In 2011, when telecom operator Aircelwanted to launch a digital campaign for its "Save Our Tigers" initiative, it turned to a little-known, Jaipurbased mobile applicationstartup. The firm—Queppelin Technology Solutions—came up with the idea to create a game for mobile phones, where users would get rewards saving tigers.
The game had a million downloads within three months of its launch. "I give a lot of credit to Queppelin for the success of the game," says Arvinder Singh Gujral, a general manager at Aircel. "The game provided awareness about the problems surrounding tiger conservation in India, while providingentertainment
at the same time."
at the same time."
India's large mobile market has given many startups an opportunity to make it big in the mobile apps sphere. Queppelin's 30-year-old founder, Prafulla Mathur, too, was lured by it. Mathur, who had previously worked on technology projects at Lehman Brothers and Halifax Bank of Scotland in London, returned to India about three years ago.
"I always wanted to start a venture and mobility was what excited me the most," says Mathur, who grew up in Jaipur. He chose the pink city as the base for his startup. The timing was also right as cheaper handsets, 3G technology and mobile payment solutions were coming up in the country.
"My hypothesis was that if I can start a company in the space and be there right at the inflection point it will work."
He launched the company in mid-2010 and later that year raised an undisclosed amount of angel funding. Mathur decided to take a platform approach, where a company builds mobile platforms for various industries.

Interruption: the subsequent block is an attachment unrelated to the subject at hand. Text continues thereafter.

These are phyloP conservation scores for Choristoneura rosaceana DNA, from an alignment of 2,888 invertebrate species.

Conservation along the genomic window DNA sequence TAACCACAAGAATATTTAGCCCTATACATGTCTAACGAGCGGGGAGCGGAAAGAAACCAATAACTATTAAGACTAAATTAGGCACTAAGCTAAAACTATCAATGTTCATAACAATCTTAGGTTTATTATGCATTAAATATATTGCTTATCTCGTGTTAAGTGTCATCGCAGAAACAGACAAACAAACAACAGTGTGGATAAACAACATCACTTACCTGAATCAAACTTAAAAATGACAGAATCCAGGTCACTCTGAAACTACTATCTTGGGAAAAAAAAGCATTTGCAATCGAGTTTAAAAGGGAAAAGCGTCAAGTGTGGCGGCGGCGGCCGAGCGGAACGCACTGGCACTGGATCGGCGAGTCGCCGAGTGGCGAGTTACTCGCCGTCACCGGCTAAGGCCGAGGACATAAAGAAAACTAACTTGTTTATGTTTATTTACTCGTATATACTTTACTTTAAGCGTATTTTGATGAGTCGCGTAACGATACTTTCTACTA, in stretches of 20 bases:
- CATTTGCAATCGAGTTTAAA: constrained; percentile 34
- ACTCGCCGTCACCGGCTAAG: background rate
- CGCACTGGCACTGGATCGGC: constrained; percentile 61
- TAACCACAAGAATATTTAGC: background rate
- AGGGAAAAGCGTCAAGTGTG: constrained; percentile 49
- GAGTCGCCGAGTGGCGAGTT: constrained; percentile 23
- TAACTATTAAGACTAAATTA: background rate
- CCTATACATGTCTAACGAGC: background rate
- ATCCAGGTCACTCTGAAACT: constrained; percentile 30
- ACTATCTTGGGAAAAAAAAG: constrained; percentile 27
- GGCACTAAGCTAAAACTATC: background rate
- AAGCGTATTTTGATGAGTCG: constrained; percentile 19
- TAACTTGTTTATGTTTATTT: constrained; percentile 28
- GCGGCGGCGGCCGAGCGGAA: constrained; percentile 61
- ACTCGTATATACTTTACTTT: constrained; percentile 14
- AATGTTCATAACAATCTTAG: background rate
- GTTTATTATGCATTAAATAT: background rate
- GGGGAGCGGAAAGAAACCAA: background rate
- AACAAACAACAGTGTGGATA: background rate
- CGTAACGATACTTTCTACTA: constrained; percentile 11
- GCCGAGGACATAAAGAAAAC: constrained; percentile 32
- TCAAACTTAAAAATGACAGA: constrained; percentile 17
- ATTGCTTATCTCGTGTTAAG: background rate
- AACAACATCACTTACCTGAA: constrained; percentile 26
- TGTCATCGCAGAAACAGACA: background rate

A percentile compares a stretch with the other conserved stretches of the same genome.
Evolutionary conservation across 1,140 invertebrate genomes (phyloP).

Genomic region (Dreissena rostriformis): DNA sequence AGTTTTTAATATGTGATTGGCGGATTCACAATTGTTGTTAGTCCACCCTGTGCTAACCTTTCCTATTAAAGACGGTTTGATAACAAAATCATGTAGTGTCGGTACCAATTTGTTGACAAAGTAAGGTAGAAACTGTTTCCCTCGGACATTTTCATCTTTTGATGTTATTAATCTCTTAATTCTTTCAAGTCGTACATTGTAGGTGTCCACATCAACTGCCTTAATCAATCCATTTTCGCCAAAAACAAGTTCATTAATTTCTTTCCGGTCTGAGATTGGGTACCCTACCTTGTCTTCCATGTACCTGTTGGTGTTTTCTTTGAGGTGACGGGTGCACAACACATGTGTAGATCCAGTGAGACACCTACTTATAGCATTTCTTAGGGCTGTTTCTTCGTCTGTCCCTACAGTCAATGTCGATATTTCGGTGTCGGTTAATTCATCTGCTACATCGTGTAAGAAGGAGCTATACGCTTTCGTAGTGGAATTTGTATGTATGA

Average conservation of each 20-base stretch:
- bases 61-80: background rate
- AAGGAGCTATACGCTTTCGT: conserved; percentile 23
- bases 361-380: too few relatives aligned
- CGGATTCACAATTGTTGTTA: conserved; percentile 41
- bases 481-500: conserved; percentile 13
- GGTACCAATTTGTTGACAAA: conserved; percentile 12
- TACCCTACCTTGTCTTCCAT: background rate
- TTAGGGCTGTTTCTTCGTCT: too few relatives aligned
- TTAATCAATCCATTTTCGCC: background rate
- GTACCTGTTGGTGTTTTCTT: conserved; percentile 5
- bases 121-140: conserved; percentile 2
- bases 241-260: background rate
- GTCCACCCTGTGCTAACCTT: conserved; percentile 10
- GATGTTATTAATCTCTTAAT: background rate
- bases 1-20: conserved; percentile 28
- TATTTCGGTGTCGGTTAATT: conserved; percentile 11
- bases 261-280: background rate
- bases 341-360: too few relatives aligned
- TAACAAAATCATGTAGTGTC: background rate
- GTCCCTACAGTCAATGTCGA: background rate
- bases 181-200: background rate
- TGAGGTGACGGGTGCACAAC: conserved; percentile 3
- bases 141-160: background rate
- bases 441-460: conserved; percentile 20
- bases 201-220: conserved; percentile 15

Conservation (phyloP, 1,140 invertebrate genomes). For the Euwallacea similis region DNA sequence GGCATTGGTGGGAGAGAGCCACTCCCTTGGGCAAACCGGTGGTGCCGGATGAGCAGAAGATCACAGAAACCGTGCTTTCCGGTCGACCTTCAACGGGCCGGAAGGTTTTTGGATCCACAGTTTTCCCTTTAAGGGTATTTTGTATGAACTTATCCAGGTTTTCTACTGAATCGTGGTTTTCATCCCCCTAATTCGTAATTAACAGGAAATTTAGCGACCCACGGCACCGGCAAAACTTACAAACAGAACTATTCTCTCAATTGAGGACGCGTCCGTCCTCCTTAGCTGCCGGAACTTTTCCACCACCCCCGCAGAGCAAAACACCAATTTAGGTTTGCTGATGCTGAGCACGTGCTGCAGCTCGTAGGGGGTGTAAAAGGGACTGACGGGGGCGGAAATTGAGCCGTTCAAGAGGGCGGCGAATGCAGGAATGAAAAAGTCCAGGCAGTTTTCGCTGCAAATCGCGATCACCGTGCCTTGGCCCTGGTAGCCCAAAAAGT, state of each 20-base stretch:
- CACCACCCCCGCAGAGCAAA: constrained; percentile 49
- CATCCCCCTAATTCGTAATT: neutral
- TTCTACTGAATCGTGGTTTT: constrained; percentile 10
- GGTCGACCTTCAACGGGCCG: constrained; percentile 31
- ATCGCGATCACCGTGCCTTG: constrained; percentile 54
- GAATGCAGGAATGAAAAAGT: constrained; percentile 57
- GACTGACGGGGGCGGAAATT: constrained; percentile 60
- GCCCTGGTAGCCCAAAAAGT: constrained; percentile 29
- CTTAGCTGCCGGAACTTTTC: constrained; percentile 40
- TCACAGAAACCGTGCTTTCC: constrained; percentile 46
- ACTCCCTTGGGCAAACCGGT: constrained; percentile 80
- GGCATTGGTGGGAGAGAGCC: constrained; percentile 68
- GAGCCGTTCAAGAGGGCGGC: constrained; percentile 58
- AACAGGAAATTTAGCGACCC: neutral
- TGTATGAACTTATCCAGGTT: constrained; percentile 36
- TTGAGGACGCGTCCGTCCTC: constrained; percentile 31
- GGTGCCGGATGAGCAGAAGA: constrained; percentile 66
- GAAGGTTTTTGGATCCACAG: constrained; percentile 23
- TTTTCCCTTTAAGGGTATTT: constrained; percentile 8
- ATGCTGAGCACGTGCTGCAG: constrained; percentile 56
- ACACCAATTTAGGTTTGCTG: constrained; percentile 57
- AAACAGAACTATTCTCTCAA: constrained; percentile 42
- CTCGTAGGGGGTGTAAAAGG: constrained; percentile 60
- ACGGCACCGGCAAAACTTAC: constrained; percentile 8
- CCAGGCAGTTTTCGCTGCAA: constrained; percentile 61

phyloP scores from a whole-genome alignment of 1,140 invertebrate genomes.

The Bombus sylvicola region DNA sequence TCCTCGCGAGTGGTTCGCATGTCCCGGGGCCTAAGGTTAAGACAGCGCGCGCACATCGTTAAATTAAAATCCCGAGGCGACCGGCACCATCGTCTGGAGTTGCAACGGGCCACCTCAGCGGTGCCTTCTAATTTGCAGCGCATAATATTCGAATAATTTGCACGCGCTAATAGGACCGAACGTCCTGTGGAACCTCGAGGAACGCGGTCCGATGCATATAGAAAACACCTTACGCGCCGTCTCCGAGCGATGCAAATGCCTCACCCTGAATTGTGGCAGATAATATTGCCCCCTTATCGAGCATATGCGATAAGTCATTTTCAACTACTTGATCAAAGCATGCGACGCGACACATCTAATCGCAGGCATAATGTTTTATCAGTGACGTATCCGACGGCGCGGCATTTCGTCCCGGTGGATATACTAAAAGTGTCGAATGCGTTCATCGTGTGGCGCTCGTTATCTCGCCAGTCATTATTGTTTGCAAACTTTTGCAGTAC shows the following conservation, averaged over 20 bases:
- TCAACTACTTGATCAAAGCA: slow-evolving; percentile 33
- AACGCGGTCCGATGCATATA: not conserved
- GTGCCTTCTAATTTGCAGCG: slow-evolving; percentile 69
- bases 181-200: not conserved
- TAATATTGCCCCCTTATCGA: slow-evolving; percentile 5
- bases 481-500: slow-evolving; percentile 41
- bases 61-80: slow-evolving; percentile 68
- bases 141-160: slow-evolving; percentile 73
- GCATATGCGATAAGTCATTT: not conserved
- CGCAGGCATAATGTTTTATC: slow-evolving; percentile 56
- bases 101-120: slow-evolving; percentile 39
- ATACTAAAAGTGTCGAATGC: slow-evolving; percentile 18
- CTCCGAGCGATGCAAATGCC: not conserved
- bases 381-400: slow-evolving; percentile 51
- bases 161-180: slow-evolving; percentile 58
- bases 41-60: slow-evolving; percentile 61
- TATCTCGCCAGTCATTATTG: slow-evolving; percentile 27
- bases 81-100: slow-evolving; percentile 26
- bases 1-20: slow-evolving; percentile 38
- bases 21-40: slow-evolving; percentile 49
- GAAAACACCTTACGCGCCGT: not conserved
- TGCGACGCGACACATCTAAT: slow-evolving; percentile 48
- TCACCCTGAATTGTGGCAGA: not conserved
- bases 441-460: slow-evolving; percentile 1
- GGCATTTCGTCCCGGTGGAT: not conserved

The company would later customise them for clients. Its first successful product was a mobile music streaming platform, which was showcased at the Mobile World Congress in Barcelona in 2011. It has also built a mobile commerce platform and a mobile-based sales application. Since 2011, the company has developed mobile solutions for clients such asFacebook, Times of India, Nokia, Samsung, Make My Trip and Ibibo. The company also raised another undisclosed amount of angel funding that year.
Like Queppelin, a number of mobile app developers like Robosoft Technologies and Sourcebits are focusing on the large enterprise market.
A study by research firm Gartner states that enterprise apps will generate $40 billion (about Rs 2.3 lakh crore) in sales for developers by 2016. But app developers need to go up the mobile app value chain to fully leverage this opportunity, say clients.
"For a mobile app development company to grow and be relevant, it needs to bring insights and value to the client and not just follow a client brief to develop a product," says Aircel's Gujral. Queppelin is attempting to do that by getting involved at the strategy stage and helping with distribution of the app as well.
Such services, Mathur says, allow him to charge a premium. Typically, the company charges up to Rs 20 lakh from startups and the fee can go up for large enterprises depending on the scope of work. Mathur, who is targeting $3 million (about Rs 17 crore) in revenue next fiscal, admits that it is mostly fellow startups that opt for this end-to-end solutions package.
Earlier this year, the company started working with healthcare startup iClinic Healthcare, a company that connects health specialists remotely with patients. Queppelin is building the back-end IT platform that will allow patients to virtually interact with doctors, have video chats with them and send digital reports.
"We did the pilots last week and the quality of interaction on the platform is very good," says Sanjoy Mukerji, founder of iClinic and former chief commercial officer of Vodafone India.
"They think with you and participate in the entire process," says Mukerji, who is getting the Queppelin team to develop the website and the mobile platform as well. The challenge now for Queppelin is to get large corporates to also opt for such end-to-end services.